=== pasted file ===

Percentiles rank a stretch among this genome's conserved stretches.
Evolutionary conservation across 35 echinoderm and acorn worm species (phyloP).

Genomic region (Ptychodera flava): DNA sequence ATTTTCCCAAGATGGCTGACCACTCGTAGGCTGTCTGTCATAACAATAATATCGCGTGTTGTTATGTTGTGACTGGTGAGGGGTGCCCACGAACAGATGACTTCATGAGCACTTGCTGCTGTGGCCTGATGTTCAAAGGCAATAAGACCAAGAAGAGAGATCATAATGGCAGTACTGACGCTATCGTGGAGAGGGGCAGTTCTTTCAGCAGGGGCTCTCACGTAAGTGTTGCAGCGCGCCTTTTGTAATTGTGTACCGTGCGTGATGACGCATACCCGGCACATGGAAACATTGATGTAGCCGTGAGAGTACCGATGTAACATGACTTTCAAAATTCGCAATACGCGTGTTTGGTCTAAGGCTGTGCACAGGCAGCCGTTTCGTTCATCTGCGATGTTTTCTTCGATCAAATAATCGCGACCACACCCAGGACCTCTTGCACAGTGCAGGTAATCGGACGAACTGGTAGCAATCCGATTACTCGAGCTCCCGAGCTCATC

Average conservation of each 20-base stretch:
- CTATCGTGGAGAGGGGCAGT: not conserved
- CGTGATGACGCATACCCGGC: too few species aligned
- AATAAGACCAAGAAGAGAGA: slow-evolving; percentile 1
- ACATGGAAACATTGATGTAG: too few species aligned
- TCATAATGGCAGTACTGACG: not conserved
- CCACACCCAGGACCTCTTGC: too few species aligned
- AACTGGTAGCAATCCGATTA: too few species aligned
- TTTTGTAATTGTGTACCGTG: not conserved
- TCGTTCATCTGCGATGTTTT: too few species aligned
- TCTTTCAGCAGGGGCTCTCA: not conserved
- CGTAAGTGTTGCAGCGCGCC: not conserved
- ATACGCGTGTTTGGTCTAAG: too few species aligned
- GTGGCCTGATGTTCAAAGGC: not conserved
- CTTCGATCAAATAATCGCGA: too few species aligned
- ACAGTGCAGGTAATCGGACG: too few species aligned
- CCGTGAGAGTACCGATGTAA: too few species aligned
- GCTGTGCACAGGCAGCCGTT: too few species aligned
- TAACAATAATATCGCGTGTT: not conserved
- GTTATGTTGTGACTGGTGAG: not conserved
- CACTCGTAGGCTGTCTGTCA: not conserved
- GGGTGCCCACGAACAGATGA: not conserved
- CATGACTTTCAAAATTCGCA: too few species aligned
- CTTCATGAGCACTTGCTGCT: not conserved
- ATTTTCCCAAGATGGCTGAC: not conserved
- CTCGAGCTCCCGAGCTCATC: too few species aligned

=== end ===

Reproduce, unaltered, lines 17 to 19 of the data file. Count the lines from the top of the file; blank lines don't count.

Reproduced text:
- GTGGCCTGATGTTCAAAGGC: not conserved
- CTTCGATCAAATAATCGCGA: too few species aligned
- ACAGTGCAGGTAATCGGACG: too few species aligned